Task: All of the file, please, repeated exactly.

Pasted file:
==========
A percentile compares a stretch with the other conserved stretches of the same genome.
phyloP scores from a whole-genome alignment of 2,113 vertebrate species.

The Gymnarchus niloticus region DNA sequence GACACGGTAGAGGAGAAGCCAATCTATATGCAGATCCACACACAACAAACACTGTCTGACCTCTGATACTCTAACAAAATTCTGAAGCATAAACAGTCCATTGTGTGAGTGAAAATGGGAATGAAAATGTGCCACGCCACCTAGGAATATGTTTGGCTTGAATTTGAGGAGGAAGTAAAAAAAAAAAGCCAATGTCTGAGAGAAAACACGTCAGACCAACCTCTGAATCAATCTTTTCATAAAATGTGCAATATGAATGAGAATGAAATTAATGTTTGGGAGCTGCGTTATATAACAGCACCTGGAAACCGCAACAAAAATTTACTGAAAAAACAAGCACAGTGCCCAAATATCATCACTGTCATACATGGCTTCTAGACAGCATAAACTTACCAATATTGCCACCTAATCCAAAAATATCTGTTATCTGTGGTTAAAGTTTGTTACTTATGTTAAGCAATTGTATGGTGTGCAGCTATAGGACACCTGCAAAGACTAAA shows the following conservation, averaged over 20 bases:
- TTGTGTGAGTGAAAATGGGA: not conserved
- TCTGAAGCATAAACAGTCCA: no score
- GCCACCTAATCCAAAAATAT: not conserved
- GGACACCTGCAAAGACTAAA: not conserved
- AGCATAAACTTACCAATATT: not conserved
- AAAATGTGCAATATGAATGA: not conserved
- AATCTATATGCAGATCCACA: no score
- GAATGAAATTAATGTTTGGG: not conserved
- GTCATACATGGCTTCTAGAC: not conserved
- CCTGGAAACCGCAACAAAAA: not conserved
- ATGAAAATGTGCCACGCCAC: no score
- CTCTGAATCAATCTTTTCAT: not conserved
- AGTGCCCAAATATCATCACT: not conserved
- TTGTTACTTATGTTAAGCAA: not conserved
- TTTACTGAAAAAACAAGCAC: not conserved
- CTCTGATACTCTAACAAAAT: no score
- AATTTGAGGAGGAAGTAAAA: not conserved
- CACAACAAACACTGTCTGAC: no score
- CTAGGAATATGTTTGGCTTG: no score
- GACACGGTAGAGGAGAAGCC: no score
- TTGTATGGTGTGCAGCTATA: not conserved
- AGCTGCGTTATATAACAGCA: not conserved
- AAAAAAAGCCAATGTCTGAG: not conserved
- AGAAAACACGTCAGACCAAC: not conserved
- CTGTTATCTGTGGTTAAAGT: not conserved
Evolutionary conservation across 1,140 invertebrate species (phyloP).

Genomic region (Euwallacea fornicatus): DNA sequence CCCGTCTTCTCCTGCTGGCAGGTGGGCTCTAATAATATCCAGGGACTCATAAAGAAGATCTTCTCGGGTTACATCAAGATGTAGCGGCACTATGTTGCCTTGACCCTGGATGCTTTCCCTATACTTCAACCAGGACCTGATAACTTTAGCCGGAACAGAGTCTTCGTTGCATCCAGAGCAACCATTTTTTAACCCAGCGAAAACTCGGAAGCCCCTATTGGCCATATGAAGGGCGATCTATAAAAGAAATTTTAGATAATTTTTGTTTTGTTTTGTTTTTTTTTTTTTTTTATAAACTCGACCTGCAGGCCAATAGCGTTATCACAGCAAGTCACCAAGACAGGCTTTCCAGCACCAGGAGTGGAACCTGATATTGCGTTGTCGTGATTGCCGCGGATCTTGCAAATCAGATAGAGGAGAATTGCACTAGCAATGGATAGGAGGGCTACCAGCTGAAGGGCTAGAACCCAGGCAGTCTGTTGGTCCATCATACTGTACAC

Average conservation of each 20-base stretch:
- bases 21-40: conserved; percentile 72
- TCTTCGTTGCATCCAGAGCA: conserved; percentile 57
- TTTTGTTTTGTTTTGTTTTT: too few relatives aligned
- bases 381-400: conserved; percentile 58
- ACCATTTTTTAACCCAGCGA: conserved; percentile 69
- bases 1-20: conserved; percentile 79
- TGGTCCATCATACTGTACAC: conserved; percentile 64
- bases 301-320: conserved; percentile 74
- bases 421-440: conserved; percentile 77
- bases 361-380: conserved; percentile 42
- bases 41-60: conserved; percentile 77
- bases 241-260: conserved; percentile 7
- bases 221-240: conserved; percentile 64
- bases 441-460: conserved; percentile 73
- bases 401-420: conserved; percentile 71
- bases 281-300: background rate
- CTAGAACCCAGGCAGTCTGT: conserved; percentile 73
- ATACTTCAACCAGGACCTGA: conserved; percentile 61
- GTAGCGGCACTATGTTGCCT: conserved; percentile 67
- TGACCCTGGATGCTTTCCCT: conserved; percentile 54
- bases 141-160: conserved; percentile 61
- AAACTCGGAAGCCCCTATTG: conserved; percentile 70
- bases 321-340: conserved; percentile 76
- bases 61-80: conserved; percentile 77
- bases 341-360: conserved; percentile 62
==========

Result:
A percentile compares a stretch with the other conserved stretches of the same genome.
phyloP scores from a whole-genome alignment of 2,113 vertebrate species.

The Gymnarchus niloticus region DNA sequence GACACGGTAGAGGAGAAGCCAATCTATATGCAGATCCACACACAACAAACACTGTCTGACCTCTGATACTCTAACAAAATTCTGAAGCATAAACAGTCCATTGTGTGAGTGAAAATGGGAATGAAAATGTGCCACGCCACCTAGGAATATGTTTGGCTTGAATTTGAGGAGGAAGTAAAAAAAAAAAGCCAATGTCTGAGAGAAAACACGTCAGACCAACCTCTGAATCAATCTTTTCATAAAATGTGCAATATGAATGAGAATGAAATTAATGTTTGGGAGCTGCGTTATATAACAGCACCTGGAAACCGCAACAAAAATTTACTGAAAAAACAAGCACAGTGCCCAAATATCATCACTGTCATACATGGCTTCTAGACAGCATAAACTTACCAATATTGCCACCTAATCCAAAAATATCTGTTATCTGTGGTTAAAGTTTGTTACTTATGTTAAGCAATTGTATGGTGTGCAGCTATAGGACACCTGCAAAGACTAAA shows the following conservation, averaged over 20 bases:
- TTGTGTGAGTGAAAATGGGA: not conserved
- TCTGAAGCATAAACAGTCCA: no score
- GCCACCTAATCCAAAAATAT: not conserved
- GGACACCTGCAAAGACTAAA: not conserved
- AGCATAAACTTACCAATATT: not conserved
- AAAATGTGCAATATGAATGA: not conserved
- AATCTATATGCAGATCCACA: no score
- GAATGAAATTAATGTTTGGG: not conserved
- GTCATACATGGCTTCTAGAC: not conserved
- CCTGGAAACCGCAACAAAAA: not conserved
- ATGAAAATGTGCCACGCCAC: no score
- CTCTGAATCAATCTTTTCAT: not conserved
- AGTGCCCAAATATCATCACT: not conserved
- TTGTTACTTATGTTAAGCAA: not conserved
- TTTACTGAAAAAACAAGCAC: not conserved
- CTCTGATACTCTAACAAAAT: no score
- AATTTGAGGAGGAAGTAAAA: not conserved
- CACAACAAACACTGTCTGAC: no score
- CTAGGAATATGTTTGGCTTG: no score
- GACACGGTAGAGGAGAAGCC: no score
- TTGTATGGTGTGCAGCTATA: not conserved
- AGCTGCGTTATATAACAGCA: not conserved
- AAAAAAAGCCAATGTCTGAG: not conserved
- AGAAAACACGTCAGACCAAC: not conserved
- CTGTTATCTGTGGTTAAAGT: not conserved
Evolutionary conservation across 1,140 invertebrate species (phyloP).

Genomic region (Euwallacea fornicatus): DNA sequence CCCGTCTTCTCCTGCTGGCAGGTGGGCTCTAATAATATCCAGGGACTCATAAAGAAGATCTTCTCGGGTTACATCAAGATGTAGCGGCACTATGTTGCCTTGACCCTGGATGCTTTCCCTATACTTCAACCAGGACCTGATAACTTTAGCCGGAACAGAGTCTTCGTTGCATCCAGAGCAACCATTTTTTAACCCAGCGAAAACTCGGAAGCCCCTATTGGCCATATGAAGGGCGATCTATAAAAGAAATTTTAGATAATTTTTGTTTTGTTTTGTTTTTTTTTTTTTTTTATAAACTCGACCTGCAGGCCAATAGCGTTATCACAGCAAGTCACCAAGACAGGCTTTCCAGCACCAGGAGTGGAACCTGATATTGCGTTGTCGTGATTGCCGCGGATCTTGCAAATCAGATAGAGGAGAATTGCACTAGCAATGGATAGGAGGGCTACCAGCTGAAGGGCTAGAACCCAGGCAGTCTGTTGGTCCATCATACTGTACAC

Average conservation of each 20-base stretch:
- bases 21-40: conserved; percentile 72
- TCTTCGTTGCATCCAGAGCA: conserved; percentile 57
- TTTTGTTTTGTTTTGTTTTT: too few relatives aligned
- bases 381-400: conserved; percentile 58
- ACCATTTTTTAACCCAGCGA: conserved; percentile 69
- bases 1-20: conserved; percentile 79
- TGGTCCATCATACTGTACAC: conserved; percentile 64
- bases 301-320: conserved; percentile 74
- bases 421-440: conserved; percentile 77
- bases 361-380: conserved; percentile 42
- bases 41-60: conserved; percentile 77
- bases 241-260: conserved; percentile 7
- bases 221-240: conserved; percentile 64
- bases 441-460: conserved; percentile 73
- bases 401-420: conserved; percentile 71
- bases 281-300: background rate
- CTAGAACCCAGGCAGTCTGT: conserved; percentile 73
- ATACTTCAACCAGGACCTGA: conserved; percentile 61
- GTAGCGGCACTATGTTGCCT: conserved; percentile 67
- TGACCCTGGATGCTTTCCCT: conserved; percentile 54
- bases 141-160: conserved; percentile 61
- AAACTCGGAAGCCCCTATTG: conserved; percentile 70
- bases 321-340: conserved; percentile 76
- bases 61-80: conserved; percentile 77
- bases 341-360: conserved; percentile 62